To take this discussion in a different direction, advances in PA is what we need. Instruments, mics and speakers that talk to each other via Bluetooth or similiar. It would do away with the need for XLR cables, having to remember what goes where, and taping the whole lot down with gaffa. And if some of those units could run off a battery with a comfortable 3 hour lifespan at full belt then I'd be a happy cable free man.
 

dboomer

Senior Member
Nothing compares to playing the real deal...You're never going to fool a player because the response, the dynamics, the pickup->amp interaction is different.
Have you ever tried? Having worked both for Peavey and Line6 and having sat through a number of focus groups made up of some pretty sophisticated players, I can tell you its been done ... a lot!

I remember one specific time when we had been comparing Trace Elliot tube vs solid state amps we switched the hookup while the boys went to lunch. And when the editor of a prestigious guitar magazine came back from lunch he said ... “The solid state sounds good” then played a big chord and said ... “but you can’t beat the real thing”. Unbeknownst to him, he was playing the solid state amp ;)
 

KamaK

Platinum Member
Have you ever tried? Having worked both for Peavey and Line6 and having sat through a number of focus groups made up of some pretty sophisticated players, I can tell you its been done ... a lot!
Yes, and I do a yearly thing where I check out new offerings.

No. It's never been done. Most of the guitarists that are satisfied with the results are electric-kazoo players. IE: They're not the type to be satisfied with an analog offering to begin with, and digital offerings give them the unnatural distortions and obfuscations they desire.

With vintage-emulation, you can fool me on playback. When I hear something I can't always tell whether it was real or a sim unless there's some tell tale part. Where you can't fool me is when the guitar is in my hands and I'm in front of the loudspeaker. There's a sympathetic relationship/interaction between an amp and guitar that cannot be emulated with current technology.

FWIW, ALL of my musical postings here have been using an amp sim, and I spend about an hour each day on one.

I offer this on the guitar forum a lot, but if anyone is in upstate NY and wants to sit down with all the gear and take it through the paces, PM me. The mini-fridge is always stocked.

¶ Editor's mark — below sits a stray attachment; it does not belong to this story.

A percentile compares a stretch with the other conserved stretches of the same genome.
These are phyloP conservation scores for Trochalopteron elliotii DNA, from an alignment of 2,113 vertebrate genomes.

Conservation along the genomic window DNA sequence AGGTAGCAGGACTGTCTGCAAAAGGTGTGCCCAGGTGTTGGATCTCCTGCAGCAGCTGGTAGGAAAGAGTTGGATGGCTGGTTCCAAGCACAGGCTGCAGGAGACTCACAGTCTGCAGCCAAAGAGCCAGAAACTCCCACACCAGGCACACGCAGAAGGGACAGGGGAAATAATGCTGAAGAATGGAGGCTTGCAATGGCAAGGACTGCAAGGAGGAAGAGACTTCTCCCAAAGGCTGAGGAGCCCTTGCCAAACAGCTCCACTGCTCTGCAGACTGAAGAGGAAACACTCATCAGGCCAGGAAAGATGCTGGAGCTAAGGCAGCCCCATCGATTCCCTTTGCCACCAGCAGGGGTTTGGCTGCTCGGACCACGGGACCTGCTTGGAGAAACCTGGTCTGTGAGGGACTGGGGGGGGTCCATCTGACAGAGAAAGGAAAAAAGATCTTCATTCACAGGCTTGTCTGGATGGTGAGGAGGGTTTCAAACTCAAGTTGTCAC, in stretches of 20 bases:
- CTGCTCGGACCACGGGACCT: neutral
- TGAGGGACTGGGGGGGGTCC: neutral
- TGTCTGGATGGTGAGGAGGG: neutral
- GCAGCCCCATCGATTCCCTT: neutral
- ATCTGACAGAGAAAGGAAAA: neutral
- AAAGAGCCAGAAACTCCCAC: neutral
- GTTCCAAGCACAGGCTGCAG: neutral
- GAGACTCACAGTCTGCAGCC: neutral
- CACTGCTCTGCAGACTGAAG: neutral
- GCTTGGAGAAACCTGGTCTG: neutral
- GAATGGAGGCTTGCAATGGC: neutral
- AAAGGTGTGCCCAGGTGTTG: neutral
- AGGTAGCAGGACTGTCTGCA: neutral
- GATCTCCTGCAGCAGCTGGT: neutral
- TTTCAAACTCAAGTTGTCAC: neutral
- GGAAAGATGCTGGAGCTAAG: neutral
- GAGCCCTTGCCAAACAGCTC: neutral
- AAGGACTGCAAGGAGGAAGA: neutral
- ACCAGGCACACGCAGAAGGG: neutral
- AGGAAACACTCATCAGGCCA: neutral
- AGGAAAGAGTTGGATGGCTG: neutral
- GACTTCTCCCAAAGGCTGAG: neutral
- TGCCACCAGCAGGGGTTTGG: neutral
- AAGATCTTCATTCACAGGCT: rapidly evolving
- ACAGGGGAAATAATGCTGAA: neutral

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trickg

Silver Member
mething I can't always tell whether it was real or a sim unless there's some tell tale part. Where you can't fool me is when the guitar is in my hands and I'm in front of the loudspeaker. There's a sympathetic relationship/interaction between an amp and guitar that cannot be emulated with current technology.

From the article: Guitar prices are rising on average while the number of guitars being sold is shrinking, making for an interesting market landscape. Online retailers and second-hand sites like Reverb are quickly taking up a large market share and affordable guitars are suddenly skyrocketing in quality. Times are a changin, whether you like it or not.
Manufacturing has gone through some serious leaps and bounds in the computer age, especially where CNC machining is concerned. When we went on the PRS factory tour, we stood there and watched the CNC machine make a guitar body from a piece of wood that had been fed in. No one touched a thing - the tool head automatically swapped out the cutters it needed for various parts, and everything else was programmed. It doesn't matter where in the world that machine is sitting, it's going to be able to do the same thing regardless, so "workmanship" is kind of a moot point - that's part of the reason the prices are going down.

I think another reason is the fact that it's easier to find, purchase and sell quality used gear.

I also think that video games like Guitar Hero and Rock Band: World Tour, caused a surge in real instrument sales back in the early to mid 2000s, but it's a trend that couldn't be sustained, and part of that I believe is due to the stagnation and unoriginality of the popular music industry - it's no longer instrument based, so kids coming up aren't getting involved with instruments they way they used to.

I know my son still has his arsenal of guitars, amps, and analog effects, and I don't see that changing for him any time soon - he has no interest in anything digital, but I think part of that, and the reason he likes boutique instruments, amps and effects, is because he partly fosters his personal individuality through his gear. I'm very proud of that kid - I know more blues-style guitarists than I can shake a stick at, and they all sound more similar than different - they're all throwing out the same ideas and licks based around standard or drop-D tuning. He's all over the map with his tuning and his writing - he doesn't sound like anyone else, and that's hard to come by these days. It may never become marketable or profitable for him, but at least he's not unoriginal.
 

PorkPieGuy

Platinum Member
Nothing compares to playing the real deal. The difference between an amp and a sim is as obvious as Adrums versus Edrums. You're never going to fool a player because the response, the dynamics, the pickup->amp interaction is different. Much like A vs. E drums, the sims out there are good enough to fool the vast majority of listeners.
I've been playing and recording a long time, and I'm here to tell you that whenever I listen to new music, I can't tell the difference between acoustic and electric drums anymore. I've heard super-processed acoustic drums that sound horrid and e-drums that sound really natural (granted, this was a listening scenario, not a playing scenario). The difference between recorded tube amps vs. modelling pedal? Forget it. I can't tell at all.

However...

Playing live is a total difference thing.

I think, overall, people pick the best gear for the scenario in front of them. Those options seem without limits in my mind, but I know that it will continue to get more vast.
 

MrInsanePolack

Platinum Member
Here it is, the future guitar. Breaks down for storage or travel, built in "modeling", and is a midi controller. It's $450. Say hello to the Jammy.

WARNING: Stevie T is just as, if not more, obnoxious than Davie504. You have been warned.